A Guide to B2B Multi-Touch Attribution Models

Executives have always wanted a “single source of truth” to measure marketing effectiveness and prevent wasted ad spend.

John Wanamaker said, “Half the money I spend on advertising is wasted; the trouble is, I don’t know which half.

While today’s data-driven marketers have innumerable access to data and metrics, the question is still as relevant today as it was in John’s day.

Which marketing activities are profitable and which are not?

Every online platform – whether it’s Instagram, Facebook Ads, Google Ads, LinkedIn or YouTube – wants you to spend more money on it.

But it’s not always possible to get a complete picture of marketing effectiveness.

Luckily for us marketers, multi-sensor (or multi-funnel) attribution can be the solution.

The Multisensory Attribution (MTA) model allows you to understand the role of each touchpoint in creating a new customer.

This shows you what can be used to improve productivity and achieve growth goals.

That’s why it’s so important to get the full picture, as every touch a customer has with your brand can influence their decision to convert.

Once you understand which touchpoints are driving conversions, you can better allocate your budgets to similar touchpoints in the future and cut back on less effective ones.

What is multisensory attribution?

Multi-touch attribution models are those that measure and weight the impact of multiple touchpoints, not all attribution models.

As a result, they only count the first or last touchpoint before a conversion, rather than every touchpoint that occurs throughout the sales cycle.

What Multi-Funnel Attribution is not

An easy way to understand multisensory attribution is to compare it to other attribution models.

This is not first touch attribution
Under the first touch attribution model, the campaign’s initial marketing touch point before a closed sale is given full credit for the sale. This is where awareness marketing campaigns get credit for launching sales at the top of the funnel.

This can be useful for niche situations, but doesn’t pay attention to the middle or bottom of the funnel.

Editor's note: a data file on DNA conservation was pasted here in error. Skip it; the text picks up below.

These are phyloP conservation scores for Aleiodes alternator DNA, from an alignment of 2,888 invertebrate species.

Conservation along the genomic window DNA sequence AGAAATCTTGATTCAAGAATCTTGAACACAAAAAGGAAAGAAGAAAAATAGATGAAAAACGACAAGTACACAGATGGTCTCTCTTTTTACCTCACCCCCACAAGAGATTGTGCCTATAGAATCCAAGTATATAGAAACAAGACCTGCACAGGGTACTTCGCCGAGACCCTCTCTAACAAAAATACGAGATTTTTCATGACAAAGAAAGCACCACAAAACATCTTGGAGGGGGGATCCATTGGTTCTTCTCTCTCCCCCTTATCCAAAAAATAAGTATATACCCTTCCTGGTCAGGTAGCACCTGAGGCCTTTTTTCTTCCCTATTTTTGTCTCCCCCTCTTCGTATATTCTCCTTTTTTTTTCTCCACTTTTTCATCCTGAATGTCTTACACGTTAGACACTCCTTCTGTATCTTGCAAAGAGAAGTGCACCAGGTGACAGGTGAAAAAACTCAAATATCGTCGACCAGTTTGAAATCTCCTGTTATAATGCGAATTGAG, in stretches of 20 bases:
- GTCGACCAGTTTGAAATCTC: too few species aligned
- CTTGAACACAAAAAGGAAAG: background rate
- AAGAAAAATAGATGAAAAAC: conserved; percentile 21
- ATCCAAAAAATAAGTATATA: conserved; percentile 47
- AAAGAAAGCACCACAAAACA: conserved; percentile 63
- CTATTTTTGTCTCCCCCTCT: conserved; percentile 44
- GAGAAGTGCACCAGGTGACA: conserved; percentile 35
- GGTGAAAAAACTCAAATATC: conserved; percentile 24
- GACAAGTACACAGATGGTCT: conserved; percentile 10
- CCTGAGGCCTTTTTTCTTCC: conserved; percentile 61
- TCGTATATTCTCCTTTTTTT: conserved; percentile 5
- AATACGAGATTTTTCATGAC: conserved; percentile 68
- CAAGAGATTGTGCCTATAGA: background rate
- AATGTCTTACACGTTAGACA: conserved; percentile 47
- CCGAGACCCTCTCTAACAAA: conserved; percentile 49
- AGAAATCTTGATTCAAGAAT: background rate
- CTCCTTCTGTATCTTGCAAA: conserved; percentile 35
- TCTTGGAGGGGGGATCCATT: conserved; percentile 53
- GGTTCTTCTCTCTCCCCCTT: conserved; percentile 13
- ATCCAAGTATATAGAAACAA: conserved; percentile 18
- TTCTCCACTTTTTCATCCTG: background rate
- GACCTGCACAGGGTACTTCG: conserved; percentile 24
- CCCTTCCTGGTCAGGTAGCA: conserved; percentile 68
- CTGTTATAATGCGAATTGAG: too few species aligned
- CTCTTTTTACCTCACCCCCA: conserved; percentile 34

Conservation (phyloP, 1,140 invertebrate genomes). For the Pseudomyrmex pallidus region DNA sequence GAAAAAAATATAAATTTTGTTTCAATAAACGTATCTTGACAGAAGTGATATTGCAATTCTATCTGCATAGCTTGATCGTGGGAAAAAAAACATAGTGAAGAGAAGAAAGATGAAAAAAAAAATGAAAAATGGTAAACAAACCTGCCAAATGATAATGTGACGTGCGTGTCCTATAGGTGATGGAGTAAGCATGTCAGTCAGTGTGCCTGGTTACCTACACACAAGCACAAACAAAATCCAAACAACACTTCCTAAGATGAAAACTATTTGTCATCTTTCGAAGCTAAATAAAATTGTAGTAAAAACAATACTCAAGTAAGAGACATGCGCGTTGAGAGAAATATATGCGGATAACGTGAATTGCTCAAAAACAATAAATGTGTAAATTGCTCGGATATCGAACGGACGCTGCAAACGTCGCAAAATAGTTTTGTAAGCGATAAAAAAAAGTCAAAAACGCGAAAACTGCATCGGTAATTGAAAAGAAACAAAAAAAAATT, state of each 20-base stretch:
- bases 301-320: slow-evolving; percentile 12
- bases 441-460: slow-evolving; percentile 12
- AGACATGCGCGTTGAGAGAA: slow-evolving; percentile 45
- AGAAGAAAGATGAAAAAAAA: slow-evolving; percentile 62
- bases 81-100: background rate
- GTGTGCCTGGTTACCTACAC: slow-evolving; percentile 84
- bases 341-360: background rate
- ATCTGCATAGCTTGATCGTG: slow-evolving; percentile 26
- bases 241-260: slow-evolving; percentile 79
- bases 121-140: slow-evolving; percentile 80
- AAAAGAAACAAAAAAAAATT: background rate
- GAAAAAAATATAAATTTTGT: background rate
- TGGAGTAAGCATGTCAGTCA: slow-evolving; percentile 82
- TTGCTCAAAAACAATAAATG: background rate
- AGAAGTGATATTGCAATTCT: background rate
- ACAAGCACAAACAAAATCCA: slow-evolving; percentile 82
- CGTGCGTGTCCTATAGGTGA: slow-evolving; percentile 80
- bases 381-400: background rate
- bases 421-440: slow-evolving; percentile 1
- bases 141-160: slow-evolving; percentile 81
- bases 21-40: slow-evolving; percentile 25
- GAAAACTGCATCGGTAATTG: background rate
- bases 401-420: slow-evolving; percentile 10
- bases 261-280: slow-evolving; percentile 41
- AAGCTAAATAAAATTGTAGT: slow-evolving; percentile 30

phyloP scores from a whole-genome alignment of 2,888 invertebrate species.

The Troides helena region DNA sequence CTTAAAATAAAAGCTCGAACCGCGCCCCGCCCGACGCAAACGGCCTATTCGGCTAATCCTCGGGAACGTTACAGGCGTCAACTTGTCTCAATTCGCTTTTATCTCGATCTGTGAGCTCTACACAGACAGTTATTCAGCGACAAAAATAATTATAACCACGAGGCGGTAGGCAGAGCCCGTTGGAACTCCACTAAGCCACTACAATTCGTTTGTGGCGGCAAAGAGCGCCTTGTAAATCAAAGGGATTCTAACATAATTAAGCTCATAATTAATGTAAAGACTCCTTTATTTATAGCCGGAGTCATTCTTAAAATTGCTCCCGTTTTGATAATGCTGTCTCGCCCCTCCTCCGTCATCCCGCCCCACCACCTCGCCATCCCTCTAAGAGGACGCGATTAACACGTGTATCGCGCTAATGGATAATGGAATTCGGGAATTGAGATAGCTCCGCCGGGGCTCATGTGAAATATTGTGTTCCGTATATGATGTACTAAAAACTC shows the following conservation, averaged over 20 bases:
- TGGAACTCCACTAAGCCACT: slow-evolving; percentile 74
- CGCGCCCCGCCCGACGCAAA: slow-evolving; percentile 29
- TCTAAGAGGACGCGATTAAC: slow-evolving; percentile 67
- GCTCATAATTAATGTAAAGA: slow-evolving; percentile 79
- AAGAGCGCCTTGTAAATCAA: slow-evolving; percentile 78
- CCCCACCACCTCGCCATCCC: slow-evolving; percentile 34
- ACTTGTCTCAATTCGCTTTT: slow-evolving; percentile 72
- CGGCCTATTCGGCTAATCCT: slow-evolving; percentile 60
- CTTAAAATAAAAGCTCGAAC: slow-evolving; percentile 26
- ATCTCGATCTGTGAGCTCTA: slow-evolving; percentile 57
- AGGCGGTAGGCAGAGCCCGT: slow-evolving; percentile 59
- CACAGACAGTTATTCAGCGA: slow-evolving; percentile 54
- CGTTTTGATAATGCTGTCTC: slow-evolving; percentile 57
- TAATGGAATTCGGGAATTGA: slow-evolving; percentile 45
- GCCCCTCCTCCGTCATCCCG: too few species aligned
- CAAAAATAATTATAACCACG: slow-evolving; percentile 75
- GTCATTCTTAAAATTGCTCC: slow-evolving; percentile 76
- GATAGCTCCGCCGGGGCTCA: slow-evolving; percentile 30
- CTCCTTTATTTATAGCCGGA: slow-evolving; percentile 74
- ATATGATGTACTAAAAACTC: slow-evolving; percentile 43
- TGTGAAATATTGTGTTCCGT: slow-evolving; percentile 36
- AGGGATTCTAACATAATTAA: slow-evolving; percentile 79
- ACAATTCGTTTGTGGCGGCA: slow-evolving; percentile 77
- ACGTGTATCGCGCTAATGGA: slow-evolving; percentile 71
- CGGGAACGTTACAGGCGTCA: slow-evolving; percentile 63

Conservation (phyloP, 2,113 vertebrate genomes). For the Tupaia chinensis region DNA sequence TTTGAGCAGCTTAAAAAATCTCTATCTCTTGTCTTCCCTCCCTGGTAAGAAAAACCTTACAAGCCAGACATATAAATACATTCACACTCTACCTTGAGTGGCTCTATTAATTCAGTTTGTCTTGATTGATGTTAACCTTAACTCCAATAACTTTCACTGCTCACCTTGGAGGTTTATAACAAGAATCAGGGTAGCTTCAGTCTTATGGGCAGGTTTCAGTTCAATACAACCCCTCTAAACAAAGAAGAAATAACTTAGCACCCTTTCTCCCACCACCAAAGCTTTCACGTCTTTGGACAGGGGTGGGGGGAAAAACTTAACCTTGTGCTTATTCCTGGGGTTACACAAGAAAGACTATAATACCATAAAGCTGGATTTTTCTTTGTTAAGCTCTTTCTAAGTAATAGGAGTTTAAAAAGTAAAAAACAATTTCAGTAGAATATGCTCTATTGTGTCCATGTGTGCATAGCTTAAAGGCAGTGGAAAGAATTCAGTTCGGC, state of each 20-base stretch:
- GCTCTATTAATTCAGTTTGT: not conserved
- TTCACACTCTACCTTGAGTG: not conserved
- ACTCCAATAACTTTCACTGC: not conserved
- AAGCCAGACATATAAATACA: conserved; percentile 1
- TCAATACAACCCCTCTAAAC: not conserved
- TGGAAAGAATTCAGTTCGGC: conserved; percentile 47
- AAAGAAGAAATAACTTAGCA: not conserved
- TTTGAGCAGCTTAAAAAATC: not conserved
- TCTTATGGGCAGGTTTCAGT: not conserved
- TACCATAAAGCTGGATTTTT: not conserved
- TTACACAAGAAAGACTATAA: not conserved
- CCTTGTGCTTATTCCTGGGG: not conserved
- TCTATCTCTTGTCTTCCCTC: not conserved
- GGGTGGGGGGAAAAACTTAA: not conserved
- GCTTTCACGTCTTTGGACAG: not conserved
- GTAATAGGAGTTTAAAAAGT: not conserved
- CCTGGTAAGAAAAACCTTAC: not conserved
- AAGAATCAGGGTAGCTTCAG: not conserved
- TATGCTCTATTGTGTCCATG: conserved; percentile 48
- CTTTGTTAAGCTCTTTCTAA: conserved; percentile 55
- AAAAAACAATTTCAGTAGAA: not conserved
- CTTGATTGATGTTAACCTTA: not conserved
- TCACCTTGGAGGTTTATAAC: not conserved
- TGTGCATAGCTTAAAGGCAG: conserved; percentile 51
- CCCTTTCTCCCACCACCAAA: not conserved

However, this can be useful as companies prepare for a future without third-party cookies and other metrics need to be tracked, such as the first point of contact.

This is not the last attribution

In this model, the last touch point that was interacted with before the lead was closed is given full sales credit.

Last touch attribution seems to be used more often than first touch attribution.

This attribution method is primarily related to the final stage of the customer journey and does not focus on actions at the top or middle of the funnel.

Why use a multi-sensory attribution approach for B2B marketing

Because you’re selling to companies, not individuals, you need an attribution model that’s based on accounts, not just individuals.

While some B2B transactions are conducted as B2C transactions, most B2B attributions require you to consider multiple stakeholders along the path to a purchase at the account level.

These stakeholders are responsible for determining whether the company will buy from you.

Companies, not individuals

It’s easy to overlook that B2B means you’re selling goods or services to companies, not individuals.

The buying process involves users, decision makers, stakeholders, and other advisors, but ultimately the company must decide whether to pay another company for its solutions.

However, at the account level or not, their path will reflect the path of the consumer.

Your brand and product will continue to be explored and engaged across all of your various channels, including:

  • Web site.
  • Live chat.
  • Email.
  • Phone calls.
  • Review sites.
  • Free trial of your product.
  • Social media.

Organized Data, Better Strategies

All this data is difficult to organize, understand and build a useful attribution model without structured thinking.

That’s why the multi-sensory attribution model, which provides a more granular, human-centric view of a campaign than traditional methods like media mix modeling, is becoming increasingly important to marketers.

In addition to providing visibility into the success of touchpoints along the customer journey, multisensory attribution offers many other benefits.

It is critical to use data-driven marketing to use the right channel to meet consumers at the right time as consumers are increasingly adept at avoiding marketing messages.

This is possible thanks to multi-sensory attribution, which provides marketers with granular data to identify audiences across channels and determine their specific marketing goals.